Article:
B-12 2000

Today's literature indicates that with B6, B12 and folic acid deficiencies, homocysteine buildup is a major factor behind many degenerative diseases of today. Briefly, vitamin B12  (cyanocobalamin), an essential water-soluble nutrient belonging to the B complex, is required in extremely small amounts for cell division and growth. As an enzyme, it is involved in the metabolism of protein, fats and carbohydrates. B12 assists in the utilization of single carbon methyl groups from folic acid to form the amino acid methionine, and the making of thymine, a building block of DNA, etc. Methionine is a critical building block for cellular proteins, and is also the raw material for cysteine, acetylcholine, epinephrine, choline, taurine, etc.  In the pathway of methionine to cysteine, the amino acid homocysteine is produced which the body cannot utilize and it is B6 dependent to be converted to cysteine. With folic acid and B6 present, B12 can also convert homocysteine back to methionine. Thus all three have a part in preventing homocysteine buildup. 

“Vitamin B12 and Folate in Relation to the Development of Alzheimer's Disease,” Rieder CRM, Fricke D, Neurology, November 2001;57(1 of 2):1742. This letter to the editor comments on the role of vitamin B12 and folate in Alzheimer's disease. Vitamin B12 is a cofactor in several metabolic pathways, and its deficiency has been associated with dementia. Dementia that is caused by vitamin B12 deficiency may not be accompanied by anemia. Vitamin B12 deficiency results in reduced conversion of homocysteine to methionine, resulting in elevated homocysteine levels. Vitamin B12 deficiency can result in demyelination. Cognitive changes can occur from central demyelination. Elevated homocysteine levels have been associated with poor word recall in the elderly. Elevated homocysteine levels have been associated with an increased risk of atherosclerosis and stroke. Elevated homocysteine may be directly toxic to endothelium or may be thrombogenic. Patients with vascular dementia were found to have significantly higher homocysteine levels. Increased homocysteine levels increase the risk of silent brain infarction in the elderly. Serum cobalamin evaluation for cobalamin deficiency is not completely sensitive nor specific. In patients with poor levels of vitamin B12, the authors feel that homocysteine and methylmalonic tests should be done to confirm cobalamin deficiency.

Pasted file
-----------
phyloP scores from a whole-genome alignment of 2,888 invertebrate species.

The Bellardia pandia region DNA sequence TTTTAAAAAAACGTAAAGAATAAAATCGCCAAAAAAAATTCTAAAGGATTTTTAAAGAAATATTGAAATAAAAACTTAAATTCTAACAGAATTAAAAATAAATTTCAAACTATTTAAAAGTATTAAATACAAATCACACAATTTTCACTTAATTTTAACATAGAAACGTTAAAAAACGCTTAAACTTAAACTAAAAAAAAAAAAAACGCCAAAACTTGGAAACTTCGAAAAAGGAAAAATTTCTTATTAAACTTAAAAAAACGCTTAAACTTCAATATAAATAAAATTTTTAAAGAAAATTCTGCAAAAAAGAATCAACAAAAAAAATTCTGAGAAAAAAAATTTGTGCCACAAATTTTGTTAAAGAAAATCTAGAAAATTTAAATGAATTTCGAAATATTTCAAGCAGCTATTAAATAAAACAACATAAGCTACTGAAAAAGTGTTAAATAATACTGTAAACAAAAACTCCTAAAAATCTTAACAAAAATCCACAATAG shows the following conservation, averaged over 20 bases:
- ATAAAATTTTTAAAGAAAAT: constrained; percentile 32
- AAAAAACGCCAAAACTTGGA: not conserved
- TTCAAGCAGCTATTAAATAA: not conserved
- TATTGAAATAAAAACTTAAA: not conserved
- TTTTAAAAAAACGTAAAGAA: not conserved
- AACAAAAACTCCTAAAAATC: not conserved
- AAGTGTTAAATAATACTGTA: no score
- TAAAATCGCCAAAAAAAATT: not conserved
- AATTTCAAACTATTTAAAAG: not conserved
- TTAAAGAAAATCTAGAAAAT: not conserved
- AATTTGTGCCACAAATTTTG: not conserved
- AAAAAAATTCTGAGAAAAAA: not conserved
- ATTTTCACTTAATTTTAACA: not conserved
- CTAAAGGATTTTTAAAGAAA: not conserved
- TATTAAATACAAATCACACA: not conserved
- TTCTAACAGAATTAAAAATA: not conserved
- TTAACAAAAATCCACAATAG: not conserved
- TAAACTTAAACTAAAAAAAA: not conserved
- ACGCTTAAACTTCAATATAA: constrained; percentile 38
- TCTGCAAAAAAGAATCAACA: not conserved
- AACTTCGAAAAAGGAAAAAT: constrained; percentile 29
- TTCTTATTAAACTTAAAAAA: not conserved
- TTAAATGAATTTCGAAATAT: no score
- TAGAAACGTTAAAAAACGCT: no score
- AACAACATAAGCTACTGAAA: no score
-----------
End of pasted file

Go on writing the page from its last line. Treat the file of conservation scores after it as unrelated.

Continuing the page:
"Homocysteine - A Pathophysiological Cornerstone in Obstetrical and Gynecological Disorders?" Obwegeser R, et al, Hum Reprod Update, 1999;5(1):64-72. Homocysteine is a thiol-containing amino acid, which is the demethylated derivative of the essential amino acid methionine and therefore is an intermediate in the methionine cycle.  For remethylation, methionine synthase, vitamin B12 as coenzyme and folic acid (methyl donor) as substrate are required, while for trans-sulfuration, cystathionine beta-synthase and vitamin B6 as coenzyme are needed. Untreated women with classic homocystinuria have fetal loss rates of almost 50%.  Some studies have shown that 25-33% of women with recurrent pregnancy loss have hyper-homocysteinemia.  Homocysteine may play a role in neural tube defects through a disruption in the methionine cycle.  Vitamin B12, and especially folic acid, can be of benefit in the prevention of neural tube defects.  Elevated cortisol and estrogens may reduce homocysteine values in pregnancy. Total homocysteine levels are significantly higher in the plasma of postmenopausal women. It is noted that synthetic estrogens such as ethinylestradiol, the most common estrogen in oral contraceptives, may act differently from natural estrogens used for hormone replacement therapy in postmenopausal women.  It is noted that women who use oral contraceptives show more vitamin deficiencies, especially of vitamins B6 and B12 and folate, which may impair the methionine cycle. There is a wide spectrum of conditions in obstetrics and gynecology where a disturbed methionine cycle seems to have an important influence on pathophysiology. Hyperhomocysteinemia is suspected to be a contributing factor for recurrent early pregnancy loss. One major field of disturbances influenced by homocysteine is vascular damages. These vascular alterations during pregnancy may cause gestosis, eclampsia and fetal growth retardation. It is well known that periconceptional folic acid supplementation (which lowers hyperhomocysteinemia) can prevent the development of neural tube defects of the fetus. Besides, hormonal replacement therapy and most oral contraceptives have been shown to influence methionine cycle in different ways. There are many reports that show the positive influence of folic acid supplementation on clinical situations. In one scientific paper, women with a history of a prior pregnancy that resulted in a fetus with a neural tube defect were taking 4 mg of folic acid periconceptionally. The number of recurrent neural tube defects was decreased by 72% as compared to the control group. The administration of vitamins B12 and B6 and folic acid is safe. No major adverse effects are known. It is known that folate supplementation successfully can treat mild or moderate cervical dysplasia within young women taking oral contraceptives.  A majority of tumor cell lines are considered to be "methionine-dependent." In gynecology, there are reports suggesting that certain types of ovarian cancer and cervical neoplasia might be associated with alterations in the methionine cycle. Vitamins B6 and B12 and folic acid should be considered as potential therapies. (To not recommend concurrently in view of the information in the literature is negligence at minimum.)